When I was young and Summer was making her rounds, I would roam the fields surrounding my Nan’s Cotswold village. We would listen to the woodland spirits whispering their secrets of the wind.
One of those secrets was how to wish with the wind.
They told me how the wind was a mighty spirit, a guide for the dead, and a God and a Messenger. They told me that if I willed for a wish, but only a genuine wish, and gave it to the wind, the wind would carry my desires to their destination.
“Wishes made with the wind always come true.” Nan would say.
That’s why when you blow on a Dandelion you should always blow extra hard so that you show the wind you mean it, that you need this wish.
“The more sincere the wish, the further the wind will take it.”
That’s why, amongst the bustling sounds of city life, where no one stopped or seemed to think twice, and hurried steps and whirling wheels were louder than the calls coming from the birds and their bill. I stood still, in the middle of all these noises and movements, with my suitcase in hand and duffel bag slung over my shoulder. My eyes were closed tight and lips pursed, as I wished on the wind as it whistled past.
I wished for courage.
There was a rhythm to the wind that day. A beat to its whistling, a dance in its flow that I could hear when I listened.
Listening to the wind brought me peace when the world became too loud. It made my racing heart slow and my worries appear meaningless and low.
When I got too mad or too sad, listening to the wind would make the world stop. With the wind singing in my ears and the lid of my eyes shut, I could envision myself floating in the sky, dancing on clouds and gliding on the gales. As long as there was wind around I never felt lonely, as long as there was a breeze about I became invincible, and as long as I was sincere my wish would come true.
As the street lights turned red and the walking man turned green, I breathed in and I felt the wind filling my lungs. I exhaled and smiled confidently as I opened my eyes and ran across the road, towing myself and my suitcase into the London Victoria Coach Station.
I had always had a terror of traveling, a fear of seeing the world that I couldn’t explain.
The idea of depending on someone else for my safety made me paranoid. I didn’t like planes because I wasn’t the one flying it, unless I was in control I would feel insecure.
But sometimes we need to leave our bubble, and I needed to make this trip.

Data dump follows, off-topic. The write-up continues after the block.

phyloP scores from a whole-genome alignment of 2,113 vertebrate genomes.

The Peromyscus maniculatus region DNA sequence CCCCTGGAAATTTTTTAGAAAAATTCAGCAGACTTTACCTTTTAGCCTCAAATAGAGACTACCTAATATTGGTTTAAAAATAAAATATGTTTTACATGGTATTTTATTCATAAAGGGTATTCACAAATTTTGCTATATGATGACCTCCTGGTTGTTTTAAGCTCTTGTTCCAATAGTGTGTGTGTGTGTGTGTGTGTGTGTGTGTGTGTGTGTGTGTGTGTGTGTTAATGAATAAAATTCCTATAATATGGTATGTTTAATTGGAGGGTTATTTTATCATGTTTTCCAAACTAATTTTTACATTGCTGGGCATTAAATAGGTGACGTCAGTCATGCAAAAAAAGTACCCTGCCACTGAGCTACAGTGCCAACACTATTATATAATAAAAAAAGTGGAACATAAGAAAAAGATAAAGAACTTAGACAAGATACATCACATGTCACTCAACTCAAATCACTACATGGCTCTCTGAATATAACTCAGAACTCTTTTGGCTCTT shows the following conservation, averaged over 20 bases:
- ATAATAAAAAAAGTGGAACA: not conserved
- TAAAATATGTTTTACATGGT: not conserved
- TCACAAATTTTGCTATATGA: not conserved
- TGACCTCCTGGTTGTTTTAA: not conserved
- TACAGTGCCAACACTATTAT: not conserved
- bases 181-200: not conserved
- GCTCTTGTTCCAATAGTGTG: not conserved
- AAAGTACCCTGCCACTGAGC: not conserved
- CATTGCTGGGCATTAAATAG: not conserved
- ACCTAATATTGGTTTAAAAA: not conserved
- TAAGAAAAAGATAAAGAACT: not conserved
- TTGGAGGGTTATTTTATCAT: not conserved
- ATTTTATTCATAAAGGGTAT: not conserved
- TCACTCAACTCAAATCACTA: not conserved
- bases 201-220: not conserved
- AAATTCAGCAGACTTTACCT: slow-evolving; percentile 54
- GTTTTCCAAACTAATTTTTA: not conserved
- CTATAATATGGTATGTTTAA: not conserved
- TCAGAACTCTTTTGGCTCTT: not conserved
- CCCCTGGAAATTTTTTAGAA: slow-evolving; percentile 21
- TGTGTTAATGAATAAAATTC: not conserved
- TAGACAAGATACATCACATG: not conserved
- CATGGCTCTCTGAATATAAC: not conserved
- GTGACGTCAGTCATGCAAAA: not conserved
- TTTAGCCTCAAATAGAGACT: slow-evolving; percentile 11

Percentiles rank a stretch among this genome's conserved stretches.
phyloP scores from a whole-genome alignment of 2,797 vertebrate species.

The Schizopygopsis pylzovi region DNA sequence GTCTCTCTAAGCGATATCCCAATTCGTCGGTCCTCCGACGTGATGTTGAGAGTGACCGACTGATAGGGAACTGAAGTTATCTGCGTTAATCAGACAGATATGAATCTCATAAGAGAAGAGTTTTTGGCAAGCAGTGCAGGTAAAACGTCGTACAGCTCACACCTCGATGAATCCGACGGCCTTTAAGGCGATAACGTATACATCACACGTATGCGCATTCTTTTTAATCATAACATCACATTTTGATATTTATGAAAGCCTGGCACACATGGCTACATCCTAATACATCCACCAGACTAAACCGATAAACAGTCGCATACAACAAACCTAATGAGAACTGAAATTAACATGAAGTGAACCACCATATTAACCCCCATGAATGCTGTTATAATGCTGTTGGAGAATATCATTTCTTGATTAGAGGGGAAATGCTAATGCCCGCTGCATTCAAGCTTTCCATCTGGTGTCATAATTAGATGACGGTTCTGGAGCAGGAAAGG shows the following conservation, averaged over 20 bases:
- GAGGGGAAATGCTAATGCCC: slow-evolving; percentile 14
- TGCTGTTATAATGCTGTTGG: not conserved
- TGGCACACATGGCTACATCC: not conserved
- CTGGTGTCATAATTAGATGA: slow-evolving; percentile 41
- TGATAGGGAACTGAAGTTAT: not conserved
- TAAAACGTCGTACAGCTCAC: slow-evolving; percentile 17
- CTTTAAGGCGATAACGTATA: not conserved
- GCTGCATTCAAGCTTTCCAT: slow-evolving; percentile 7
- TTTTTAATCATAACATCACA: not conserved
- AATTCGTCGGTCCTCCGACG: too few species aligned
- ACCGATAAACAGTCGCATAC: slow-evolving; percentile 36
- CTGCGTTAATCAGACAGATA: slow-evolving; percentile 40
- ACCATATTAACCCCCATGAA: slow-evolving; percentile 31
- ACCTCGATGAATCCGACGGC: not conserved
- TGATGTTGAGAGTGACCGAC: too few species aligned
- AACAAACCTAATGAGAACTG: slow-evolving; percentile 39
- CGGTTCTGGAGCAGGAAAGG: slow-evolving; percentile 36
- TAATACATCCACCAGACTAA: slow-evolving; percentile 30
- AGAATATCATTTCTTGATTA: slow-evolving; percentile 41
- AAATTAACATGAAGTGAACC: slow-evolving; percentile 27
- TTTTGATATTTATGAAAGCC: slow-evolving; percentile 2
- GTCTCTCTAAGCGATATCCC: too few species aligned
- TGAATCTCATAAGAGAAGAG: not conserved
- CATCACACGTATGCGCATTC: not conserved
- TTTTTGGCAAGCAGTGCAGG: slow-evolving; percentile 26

My fingers trembled as I read my ticket, “ROS871 Omnibus Coach to Antwerp” I muttered aloud.
I thoroughly inspected the departure board three times, reading the ticket and comparing the numbers and the times.
I couldn’t see my coach anywhere at first. A nervousness crept into me like a vine on my heart, and for a second I began to panic. Worrisome thoughts invaded my head, perhaps I’d gotten the wrong time, or date, or I had missed it entirely. The very idea of missing my coach, of my trip already spiralling out of my control made my hands begin to shake. Just as the panic vine began to squeeze my chest, the live departure board changed and my Coach finally appeared. Boarding had started and I needed to hurry to platform 15.
Excitement filled me up, along with a nagging hesitation as I thought of my long trip and the idea of being at the mercy of some Coach driver for 10 hours, but I ignored that hesitation and hurried to the platform. My shoes barely touched the varnished floor as I ran at full speed, my shoulder-length jet black hair danced behind me and my green eyes were aglow with anticipation.
Before long my ticket was scanned, my suitcase loaded into the boot and I was walking down the aisle to find my seat, 25a.
As I walked, I glanced over the people already sitting in their seats; they were all like me, going on a journey.
There is something almost entertaining about observing people, everyone is so different yet also very similar. No matter the nationality, race or gender everyone had the same faint smell of excitement as I did.
The smell was more potent for some, perhaps they were travelling for the first time like myself. A unique combination of anticipation and calm came from others, perhaps they were well versed in roaming the world already. There were a select few that had a unique whiff of excitement. They had a more subtle bittersweet smell and their postures were extremely relaxed, these people were definitely travelling home.
I could tell. Those who travel to places that they aren’t used to always have a feline level of alertness about them, like I had.
As I looked at all these people I wondered about their stories and their lives, I was curious about what led them to this coach, to this trip and to this moment. I wondered if they had also made a wish with the wind, bought themselves a clover for some luck or prayed for a safe journey.
I wondered if they knew the secrets of the wind as well, if they knew how the wind connected us all. For the wind ties us all together, despite all our differences.
My feet felt like they had weights tied on them, my steps were slow and clumsy as I walked down the aisle.
However, as I sat down and made myself comfortable, I felt a slight breeze stroke my cheek and liquid courage filled my veins. I knew there was nothing to fear anymore. I could go on this journey.